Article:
The holiday season is synonymous with eating, drinking, spending time with family and friends, holiday work parties, and being merry. It is also associated with an average weight gain of 1-2 extra pounds. While it may not seem like a lot, over 10 years, we are looking at 10-20 pounds.
Whether we find ourselves celebrating at our home, a favorite restaurant, or going to a friend or loved one’s festive holiday party, here are some ideas to decrease calories and fat intake, and yes, possibly even increase our fruit and veggie intake.
While I have said it before, it bears repeating — and please keep this key information in mind this holiday season as you make choices — the vast majority of fruit and veggies do not contain fat or cholesterol.
As a result, they are a healthy alternative to salty, fatty, sugary, and processed foods and can help maintain or reach a healthy weight.
They are powerhouses when it comes to essential vitamins and nutrients, as well as fiber and antioxidants.
Green Bean Casserole: While it may be true that this holiday favorite has green beans, mushrooms, and onions, there is a dark side. The canned condensed cream of mushroom soup and fried onions are laden with calories, fat, and sodium. A one-cup serving has approximately 120-140 calories, 7-8 grams of fat, and 550 mg of sodium! Some simple swaps — low fat cream of mushroom soup, 2 percent milk instead of whole milk, and Parmesan cheese or breadcrumbs instead of fried onions—can make this dish more nutritious while keeping it delicious.
Mashed potatoes: This is a staple side dish at holiday parties. And potatoes are a good source of fiber, potassium, and vitamin B6.
Unfortunately, the additives of sour cream, butter, and whole milk can quickly make this dish bodaciously unhealthy. One cup of mashed potatoes contains approximately 240 calories, 9 grams of fat, and 35 grams of carbohydrates. By leaving the skin on the spuds, and using some healthier substitutes — olive oil instead of butter, fresh garlic, oregano, rosemary, thyme to add flavoring, non-fat sour cream or pureed cottage cheese in lieu of heavy cream or sour cream — you can enjoy this staple with less guilt.
Stuffing: There’s a whole lot of “stuff” in stuffing — sausage, bacon, white bread, gravy, and butter. And with the extras come a whole lot of unwanted calories, fat, and sodium. In fact, the nutrition facts are downright scary! By choosing healthier ingredients, such as veggies (mushrooms, butternut squash, carrots), fruit (cranberries, pears, apples), herbs, turkey sausage, nuts and whole-grain bread, this can be a winning dish.
Gravy: Gravy on the meat, gravy on the mashed potatoes, gravy, gravy everywhere. Homemade gravy is made from turkey pan drippings which is high in fat (a 1/4 cup serving can have more than 18 grams of fat, mostly saturated), and with minimal other nutrients. And while canned turkey gravy may be lighter in fat and calories, it is heavy in sodium.
Consider skimming off the visible fat. Some experts recommend putting it in the freezer for 10-15 minutes to allow the fat to float to the top and then using a spoon to remove it. Other ideas suggest if you want to use turkey drippings, add chicken broth to the roasting pan, or use mushrooms as a base. This “fun-guy” has a meaty flavor,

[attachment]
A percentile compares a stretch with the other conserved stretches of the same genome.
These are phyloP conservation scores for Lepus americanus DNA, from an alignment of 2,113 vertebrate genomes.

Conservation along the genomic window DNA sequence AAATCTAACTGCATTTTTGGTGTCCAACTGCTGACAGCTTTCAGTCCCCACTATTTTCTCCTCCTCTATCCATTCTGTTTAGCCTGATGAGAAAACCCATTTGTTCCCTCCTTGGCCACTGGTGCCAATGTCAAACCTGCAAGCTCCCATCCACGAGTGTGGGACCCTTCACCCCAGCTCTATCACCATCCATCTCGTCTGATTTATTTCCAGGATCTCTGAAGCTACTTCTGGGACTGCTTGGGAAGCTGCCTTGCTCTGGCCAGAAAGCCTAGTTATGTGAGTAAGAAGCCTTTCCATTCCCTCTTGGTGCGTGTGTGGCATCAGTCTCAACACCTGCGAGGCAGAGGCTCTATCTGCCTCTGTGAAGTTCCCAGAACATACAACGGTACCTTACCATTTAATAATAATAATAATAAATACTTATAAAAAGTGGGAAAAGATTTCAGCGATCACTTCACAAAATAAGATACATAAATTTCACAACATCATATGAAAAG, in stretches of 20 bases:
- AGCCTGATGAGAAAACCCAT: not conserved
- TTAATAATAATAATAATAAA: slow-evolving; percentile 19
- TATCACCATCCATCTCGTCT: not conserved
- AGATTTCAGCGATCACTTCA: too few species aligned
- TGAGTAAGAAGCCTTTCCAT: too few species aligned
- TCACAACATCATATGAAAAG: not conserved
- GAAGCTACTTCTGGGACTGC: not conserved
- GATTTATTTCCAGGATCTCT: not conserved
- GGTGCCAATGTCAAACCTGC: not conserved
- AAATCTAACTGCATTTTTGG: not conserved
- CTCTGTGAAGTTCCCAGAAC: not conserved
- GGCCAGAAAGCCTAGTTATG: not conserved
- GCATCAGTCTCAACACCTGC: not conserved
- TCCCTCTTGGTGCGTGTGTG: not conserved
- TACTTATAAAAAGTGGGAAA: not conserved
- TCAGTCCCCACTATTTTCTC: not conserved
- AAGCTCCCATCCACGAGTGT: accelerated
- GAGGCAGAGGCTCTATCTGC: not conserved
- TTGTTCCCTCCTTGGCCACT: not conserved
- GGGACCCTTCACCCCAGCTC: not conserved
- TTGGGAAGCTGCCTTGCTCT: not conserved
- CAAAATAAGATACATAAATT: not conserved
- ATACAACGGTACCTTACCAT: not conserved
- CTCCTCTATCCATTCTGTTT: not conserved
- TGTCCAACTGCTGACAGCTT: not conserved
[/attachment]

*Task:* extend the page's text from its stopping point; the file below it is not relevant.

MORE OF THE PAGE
protein, and a number of nutrients. After sautéing mushrooms until brown, add chicken or vegetable broth and reduce, then a touch of flour can help thicken it, and blending can give it the creamy consistency.
Cranberry sauce: Cranberries contain tons of nutrients, fiber, and antioxidants—with no fat. However, canned cranberry sauce has an astronomical calorie content due to the added sugar which helps dampen the tartness. To put this in numbers, 100 grams of fresh cranberries contains 46 calories and canned cranberry sauce contains 151 calories.
Consider adding sweetness to your own homemade sauce with pineapple juice, applesauce, or honey instead of sugar.
Eggnog: This egg yolk and milk drink is a holiday tradition for many; even our first president, George Washington, drank it. However, just one cup can top over 400 calories and 19 grams of fat—and that is without the alcohol! If you are thinking of serving this favorite drink, consider swapping the whole milk or cream for low-fat or soy milk. And you may be able to decrease the added sugar by utilizing cinnamon or vanilla extract.
Some other smart tips to avoid over-indulging include healthy snacking before going to a party, drinking water or zero calorie beverages instead of alcohol, and taking our time to enjoy our meal. After all, our body takes 20 minutes to realize it is full. During that lag time, it is easy to overindulge and accumulate calories. Stop to smell the aroma, savor the taste and enjoy connecting with our friends and loved ones.
T’is the season — and by making some strategic changes, we can avoid packing on those pesky pounds that tend to carry over to the next year—all while enjoying the festivities. Let’s gobble, gobble on those once a year treats but do it wisely, slowly, and within proportion.
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This article is for general information only and should not be used for the diagnosis or treatment of medical conditions and cannot substitute for the advice from your medical professional. Dr. Nina has used all reasonable care in compiling the current information but it may not apply to you and your symptoms. Always consult a doctor or other health care professional for diagnosis and treatment of medical conditions.